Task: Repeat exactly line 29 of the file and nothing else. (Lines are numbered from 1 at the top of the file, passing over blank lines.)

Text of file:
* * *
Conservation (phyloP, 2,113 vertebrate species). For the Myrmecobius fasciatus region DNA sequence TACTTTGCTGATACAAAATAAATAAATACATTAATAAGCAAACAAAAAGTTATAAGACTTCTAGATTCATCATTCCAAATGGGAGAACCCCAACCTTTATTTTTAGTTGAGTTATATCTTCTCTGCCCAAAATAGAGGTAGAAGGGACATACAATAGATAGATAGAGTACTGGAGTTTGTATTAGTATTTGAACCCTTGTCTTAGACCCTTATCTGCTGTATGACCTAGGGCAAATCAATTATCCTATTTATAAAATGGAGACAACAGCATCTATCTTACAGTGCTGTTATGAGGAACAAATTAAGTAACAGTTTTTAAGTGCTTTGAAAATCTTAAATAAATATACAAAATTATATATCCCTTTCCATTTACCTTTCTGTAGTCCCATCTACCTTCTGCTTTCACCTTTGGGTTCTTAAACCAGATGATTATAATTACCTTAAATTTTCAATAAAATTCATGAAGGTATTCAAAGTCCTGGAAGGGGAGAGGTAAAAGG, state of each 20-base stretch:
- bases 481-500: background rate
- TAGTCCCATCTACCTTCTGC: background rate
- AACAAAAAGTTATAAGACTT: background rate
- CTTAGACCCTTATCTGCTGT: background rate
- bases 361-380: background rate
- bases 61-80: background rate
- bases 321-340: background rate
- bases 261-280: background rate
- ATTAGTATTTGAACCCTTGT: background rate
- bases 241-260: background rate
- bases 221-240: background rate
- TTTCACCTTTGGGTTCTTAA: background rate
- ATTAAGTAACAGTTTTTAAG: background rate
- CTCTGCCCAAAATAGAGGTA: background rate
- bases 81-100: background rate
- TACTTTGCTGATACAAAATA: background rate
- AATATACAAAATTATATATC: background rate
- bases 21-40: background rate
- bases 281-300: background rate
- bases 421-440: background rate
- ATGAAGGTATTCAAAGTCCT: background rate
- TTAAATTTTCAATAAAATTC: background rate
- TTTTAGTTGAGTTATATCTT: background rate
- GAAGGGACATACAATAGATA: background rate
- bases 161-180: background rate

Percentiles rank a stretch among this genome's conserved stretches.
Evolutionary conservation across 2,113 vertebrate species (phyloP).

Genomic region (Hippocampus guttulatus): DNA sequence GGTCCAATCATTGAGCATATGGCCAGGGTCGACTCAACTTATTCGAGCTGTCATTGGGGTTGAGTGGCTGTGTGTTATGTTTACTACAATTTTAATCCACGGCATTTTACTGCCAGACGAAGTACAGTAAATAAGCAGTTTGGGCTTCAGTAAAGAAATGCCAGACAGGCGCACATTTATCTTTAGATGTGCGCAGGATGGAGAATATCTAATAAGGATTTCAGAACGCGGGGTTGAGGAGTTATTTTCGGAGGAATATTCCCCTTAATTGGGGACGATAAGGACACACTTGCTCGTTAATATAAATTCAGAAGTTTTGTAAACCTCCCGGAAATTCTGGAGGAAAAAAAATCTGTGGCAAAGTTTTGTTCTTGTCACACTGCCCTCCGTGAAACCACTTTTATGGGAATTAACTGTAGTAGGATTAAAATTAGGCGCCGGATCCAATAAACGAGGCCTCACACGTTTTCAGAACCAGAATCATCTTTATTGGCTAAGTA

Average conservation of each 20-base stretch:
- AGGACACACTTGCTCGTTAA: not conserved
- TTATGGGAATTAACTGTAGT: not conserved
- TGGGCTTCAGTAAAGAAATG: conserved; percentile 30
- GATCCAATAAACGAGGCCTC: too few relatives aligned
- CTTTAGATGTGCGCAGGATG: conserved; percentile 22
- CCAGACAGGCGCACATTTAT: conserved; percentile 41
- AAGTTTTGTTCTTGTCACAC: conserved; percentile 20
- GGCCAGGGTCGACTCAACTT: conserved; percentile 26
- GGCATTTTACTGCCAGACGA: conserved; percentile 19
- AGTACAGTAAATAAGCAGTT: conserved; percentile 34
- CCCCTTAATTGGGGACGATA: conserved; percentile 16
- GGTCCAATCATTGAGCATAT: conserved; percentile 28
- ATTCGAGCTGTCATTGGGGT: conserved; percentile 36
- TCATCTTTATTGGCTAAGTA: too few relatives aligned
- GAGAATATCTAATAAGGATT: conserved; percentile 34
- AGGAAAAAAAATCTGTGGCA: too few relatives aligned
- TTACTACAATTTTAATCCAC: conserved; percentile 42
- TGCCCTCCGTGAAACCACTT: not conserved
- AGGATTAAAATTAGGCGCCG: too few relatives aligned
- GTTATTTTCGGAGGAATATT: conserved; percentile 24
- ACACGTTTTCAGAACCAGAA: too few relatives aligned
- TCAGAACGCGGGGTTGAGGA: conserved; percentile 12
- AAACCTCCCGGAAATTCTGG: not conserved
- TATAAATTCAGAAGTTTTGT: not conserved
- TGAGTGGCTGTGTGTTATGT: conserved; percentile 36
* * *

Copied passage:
Genomic region (Hippocampus guttulatus): DNA sequence GGTCCAATCATTGAGCATATGGCCAGGGTCGACTCAACTTATTCGAGCTGTCATTGGGGTTGAGTGGCTGTGTGTTATGTTTACTACAATTTTAATCCACGGCATTTTACTGCCAGACGAAGTACAGTAAATAAGCAGTTTGGGCTTCAGTAAAGAAATGCCAGACAGGCGCACATTTATCTTTAGATGTGCGCAGGATGGAGAATATCTAATAAGGATTTCAGAACGCGGGGTTGAGGAGTTATTTTCGGAGGAATATTCCCCTTAATTGGGGACGATAAGGACACACTTGCTCGTTAATATAAATTCAGAAGTTTTGTAAACCTCCCGGAAATTCTGGAGGAAAAAAAATCTGTGGCAAAGTTTTGTTCTTGTCACACTGCCCTCCGTGAAACCACTTTTATGGGAATTAACTGTAGTAGGATTAAAATTAGGCGCCGGATCCAATAAACGAGGCCTCACACGTTTTCAGAACCAGAATCATCTTTATTGGCTAAGTA